But if you knew what endometriosis is, it could help you understand our situation better.
Endometriosis is a chronic illness that can cause pelvic pain, fatigue, and other symptoms. It can have a major impact on your life and relationship. Endometriosis is a chronic illness that can cause severe pain and other symptoms.
For many women, the only thing that offers relief is complete rest. This can be difficult to achieve when you have a job, a family, and other responsibilities.
Endometriosis can also cause fatigue and other symptoms that can make it difficult to enjoy physical intimacy. Many women with endometriosis find that they can’t have sex without pain medication. This can make it difficult to be intimate with your partner.
Endometriosis can also cause fertility problems. This can be a major source of stress for couples who are trying to have a baby. For us, having kids is never going to happen.
We will not experience parenthood, and that is supposed to be a huge blow to both of us. But true love can triumph over anything.
My wife and I are still together, and we’re working on our relationship. We’ve found other ways to be intimate, and we’re determined to get through this.
Tips for making intimacy possible!
Endometriosis can make physical intimacy painful, but there are ways to make it more comfortable.
If you’re in a relationship with someone with endometriosis, it’s important to be understanding and supportive. You can also do things to make physical intimacy more comfortable, such as using lubrication, trying different positions, and taking breaks during sex.
I give you 10 ways how to make physical intimacy with endometriosis possible:
- Use lubrication to reduce friction during intercourse.
- Try different positions that put less pressure on the pelvic area.
- Avoid deep penetration.
- Use a heating pad or take a warm bath before sex to help relax the muscles.
- Try over-the-counter pain relievers like ibuprofen or naproxen.
- Talk to your partner about what you’re experiencing and be honest about your pain levels.
- Try to have sex when you’re feeling your best, whether that’s in the morning or at night.
- Have pleasure first, as pleasure can help reduce pain during intercourse.
- Focus on enjoying the physical closeness and intimacy of sex, even if penetration is not possible.
- Use toys or your fingers for clitoral stimulation during intercourse.
I hope this helps couples out there. Endometriosis is a difficult condition to live with, but being the partner who shares the struggles can be very isolating and stressful too. Endometriosis is a chronic, progressive illness that can have a major impact on relationships, both romantic and platonic.
More on endometriosis and painful sex…
The chronic pain and other symptoms associated with endometriosis can make sex difficult or impossible, and even just day-to-day activities can be a struggle. As a result, many couples who suffer from endometriosis find themselves in a sexless marriage.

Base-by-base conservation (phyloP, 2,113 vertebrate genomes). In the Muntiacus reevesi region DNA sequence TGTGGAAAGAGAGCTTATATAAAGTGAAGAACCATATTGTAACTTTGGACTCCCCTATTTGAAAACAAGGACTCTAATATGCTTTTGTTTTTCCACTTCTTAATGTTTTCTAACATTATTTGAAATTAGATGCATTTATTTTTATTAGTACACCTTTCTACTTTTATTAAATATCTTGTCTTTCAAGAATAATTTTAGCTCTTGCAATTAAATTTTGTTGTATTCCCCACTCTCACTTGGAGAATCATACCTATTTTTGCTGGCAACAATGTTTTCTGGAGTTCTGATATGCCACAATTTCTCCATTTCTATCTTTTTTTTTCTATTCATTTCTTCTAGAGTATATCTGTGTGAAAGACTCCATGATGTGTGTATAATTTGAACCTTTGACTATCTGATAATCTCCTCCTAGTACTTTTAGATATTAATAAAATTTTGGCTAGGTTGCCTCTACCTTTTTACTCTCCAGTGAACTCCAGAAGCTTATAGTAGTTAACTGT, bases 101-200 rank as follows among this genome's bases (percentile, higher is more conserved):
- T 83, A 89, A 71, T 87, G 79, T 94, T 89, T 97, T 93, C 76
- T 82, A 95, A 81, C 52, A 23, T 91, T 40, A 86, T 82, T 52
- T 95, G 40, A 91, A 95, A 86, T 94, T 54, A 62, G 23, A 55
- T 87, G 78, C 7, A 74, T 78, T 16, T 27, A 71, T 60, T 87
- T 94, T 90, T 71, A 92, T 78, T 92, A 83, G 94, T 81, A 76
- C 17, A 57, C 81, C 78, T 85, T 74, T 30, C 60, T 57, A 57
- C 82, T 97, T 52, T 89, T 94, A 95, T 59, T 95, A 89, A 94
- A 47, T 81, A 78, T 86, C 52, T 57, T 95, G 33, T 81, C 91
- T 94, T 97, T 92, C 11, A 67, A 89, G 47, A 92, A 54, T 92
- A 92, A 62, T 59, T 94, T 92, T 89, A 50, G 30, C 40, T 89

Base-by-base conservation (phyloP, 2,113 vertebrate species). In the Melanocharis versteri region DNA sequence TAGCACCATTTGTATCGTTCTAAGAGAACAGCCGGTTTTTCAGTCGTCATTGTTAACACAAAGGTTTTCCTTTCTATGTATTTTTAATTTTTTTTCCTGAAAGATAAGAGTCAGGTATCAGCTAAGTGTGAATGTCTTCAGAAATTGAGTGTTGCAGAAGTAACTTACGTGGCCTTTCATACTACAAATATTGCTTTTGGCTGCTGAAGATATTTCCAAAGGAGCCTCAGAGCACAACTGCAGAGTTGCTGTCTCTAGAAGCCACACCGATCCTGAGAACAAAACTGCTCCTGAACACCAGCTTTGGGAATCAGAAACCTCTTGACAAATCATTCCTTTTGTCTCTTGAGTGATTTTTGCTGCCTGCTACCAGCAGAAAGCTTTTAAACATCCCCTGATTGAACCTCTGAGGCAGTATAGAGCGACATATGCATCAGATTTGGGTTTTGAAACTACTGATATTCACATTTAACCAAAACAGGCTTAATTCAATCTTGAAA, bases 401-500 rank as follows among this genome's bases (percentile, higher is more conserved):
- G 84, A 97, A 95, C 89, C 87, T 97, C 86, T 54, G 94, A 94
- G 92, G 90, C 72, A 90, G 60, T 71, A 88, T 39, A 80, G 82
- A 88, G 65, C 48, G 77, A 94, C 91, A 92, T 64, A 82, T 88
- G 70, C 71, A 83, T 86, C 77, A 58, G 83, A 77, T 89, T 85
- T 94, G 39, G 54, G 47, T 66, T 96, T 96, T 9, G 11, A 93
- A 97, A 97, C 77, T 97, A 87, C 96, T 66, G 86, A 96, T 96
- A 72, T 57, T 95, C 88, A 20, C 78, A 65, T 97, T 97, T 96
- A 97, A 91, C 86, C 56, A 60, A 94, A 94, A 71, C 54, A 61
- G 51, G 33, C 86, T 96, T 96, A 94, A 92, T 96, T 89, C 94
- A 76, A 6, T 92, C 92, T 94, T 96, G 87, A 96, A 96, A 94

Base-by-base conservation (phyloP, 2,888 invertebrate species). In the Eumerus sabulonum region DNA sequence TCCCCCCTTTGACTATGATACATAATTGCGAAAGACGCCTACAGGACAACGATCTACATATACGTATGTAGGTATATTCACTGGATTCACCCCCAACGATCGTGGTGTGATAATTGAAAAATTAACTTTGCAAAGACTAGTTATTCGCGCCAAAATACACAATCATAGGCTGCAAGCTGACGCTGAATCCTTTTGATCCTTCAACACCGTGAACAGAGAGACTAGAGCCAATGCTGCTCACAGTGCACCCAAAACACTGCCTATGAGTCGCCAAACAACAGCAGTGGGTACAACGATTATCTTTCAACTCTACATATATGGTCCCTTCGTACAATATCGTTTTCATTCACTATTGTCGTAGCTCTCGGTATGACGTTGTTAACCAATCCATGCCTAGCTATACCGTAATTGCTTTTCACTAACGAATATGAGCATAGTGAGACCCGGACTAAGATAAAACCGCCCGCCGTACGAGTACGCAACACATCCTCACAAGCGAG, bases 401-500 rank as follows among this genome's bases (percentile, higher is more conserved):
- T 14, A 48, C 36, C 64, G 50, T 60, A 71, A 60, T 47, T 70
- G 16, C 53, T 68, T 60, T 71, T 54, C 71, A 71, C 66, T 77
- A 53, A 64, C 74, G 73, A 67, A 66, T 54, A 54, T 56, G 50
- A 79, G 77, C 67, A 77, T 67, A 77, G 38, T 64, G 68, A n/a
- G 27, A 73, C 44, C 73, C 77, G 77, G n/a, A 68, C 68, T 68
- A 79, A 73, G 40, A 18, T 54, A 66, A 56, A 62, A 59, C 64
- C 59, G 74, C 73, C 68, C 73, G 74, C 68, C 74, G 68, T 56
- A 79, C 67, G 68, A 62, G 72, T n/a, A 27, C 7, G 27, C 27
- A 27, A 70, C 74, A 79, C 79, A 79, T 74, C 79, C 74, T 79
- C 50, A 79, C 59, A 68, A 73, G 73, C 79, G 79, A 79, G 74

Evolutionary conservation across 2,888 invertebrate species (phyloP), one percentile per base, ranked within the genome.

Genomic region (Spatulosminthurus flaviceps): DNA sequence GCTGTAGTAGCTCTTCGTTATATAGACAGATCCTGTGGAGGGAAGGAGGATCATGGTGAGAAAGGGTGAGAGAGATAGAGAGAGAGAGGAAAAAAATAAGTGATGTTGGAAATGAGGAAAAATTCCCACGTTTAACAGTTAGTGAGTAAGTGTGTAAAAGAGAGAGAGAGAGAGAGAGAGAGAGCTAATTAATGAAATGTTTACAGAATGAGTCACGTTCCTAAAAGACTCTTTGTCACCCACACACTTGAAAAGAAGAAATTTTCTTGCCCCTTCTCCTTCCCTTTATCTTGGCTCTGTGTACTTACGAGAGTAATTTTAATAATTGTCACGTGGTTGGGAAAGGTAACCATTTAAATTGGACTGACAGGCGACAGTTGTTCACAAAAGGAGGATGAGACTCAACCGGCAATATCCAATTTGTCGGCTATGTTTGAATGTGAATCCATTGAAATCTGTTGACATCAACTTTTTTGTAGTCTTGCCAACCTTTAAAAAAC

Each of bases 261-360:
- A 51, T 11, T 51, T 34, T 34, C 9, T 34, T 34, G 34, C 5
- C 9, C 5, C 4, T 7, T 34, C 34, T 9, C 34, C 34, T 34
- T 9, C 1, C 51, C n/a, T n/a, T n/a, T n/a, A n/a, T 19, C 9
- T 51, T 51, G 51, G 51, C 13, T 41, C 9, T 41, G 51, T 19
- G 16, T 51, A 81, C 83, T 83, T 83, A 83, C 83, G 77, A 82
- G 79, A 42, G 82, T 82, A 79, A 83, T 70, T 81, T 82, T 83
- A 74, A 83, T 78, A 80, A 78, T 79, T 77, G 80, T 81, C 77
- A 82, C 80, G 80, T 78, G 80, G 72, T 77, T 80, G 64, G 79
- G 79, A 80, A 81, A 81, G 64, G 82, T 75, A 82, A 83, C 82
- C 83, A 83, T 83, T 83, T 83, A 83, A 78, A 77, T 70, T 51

This can be an incredibly isolating experience, as it can be difficult to find understanding and support from partners who don’t educate themselves about the condition.
Endometriosis can also put a strain on romantic relationships, as the constant pain can make it difficult to feel close to one’s partner. relationships, especially when it comes to sex. For me and my wife, it’s been more than a year since we’ve had sex.
Endometriosis can cause chronic pain and other issues that make sex difficult or impossible. It’s also a very isolating illness, and the lack of sexual intimacy can be hard on both partners. However, we’ve found ways to keep our relationship strong, and we’re determined to overcome this challenge together.
We know that our relationship is much more than just sex, and we’re committed to supporting each other through whatever endometriosis throws our way.
The symptoms of endometriosis, which include pain and other issues with sex, can make it difficult for couples to maintain a healthy sexual relationship. In addition, the chronic pain and fatigue associated with endometriosis can make it difficult for sufferers to maintain other close relationships.
Endometriosis can also cause financial strain on relationships, as the cost of treatment can be significant.
However, it is important to remember that endometriosis does not have to be a death sentence for relationships. There are many couples (including my us) who have successfully navigated the challenges of endometriosis and come out stronger on the other side. If you or your partner is struggling with endometriosis, don’t hesitate to reach out for help.
There are many resources available to support couples dealing with this chronic illness. With the right support, you can have a healthy sex life too.
Wishing you all the very best!
Hi, I’m Lucjan! The reason why I decided to create this blog was my beautiful wife, who experienced a lot of pain in life, but also the lack of information about endometriosis and fibromyalgia for men…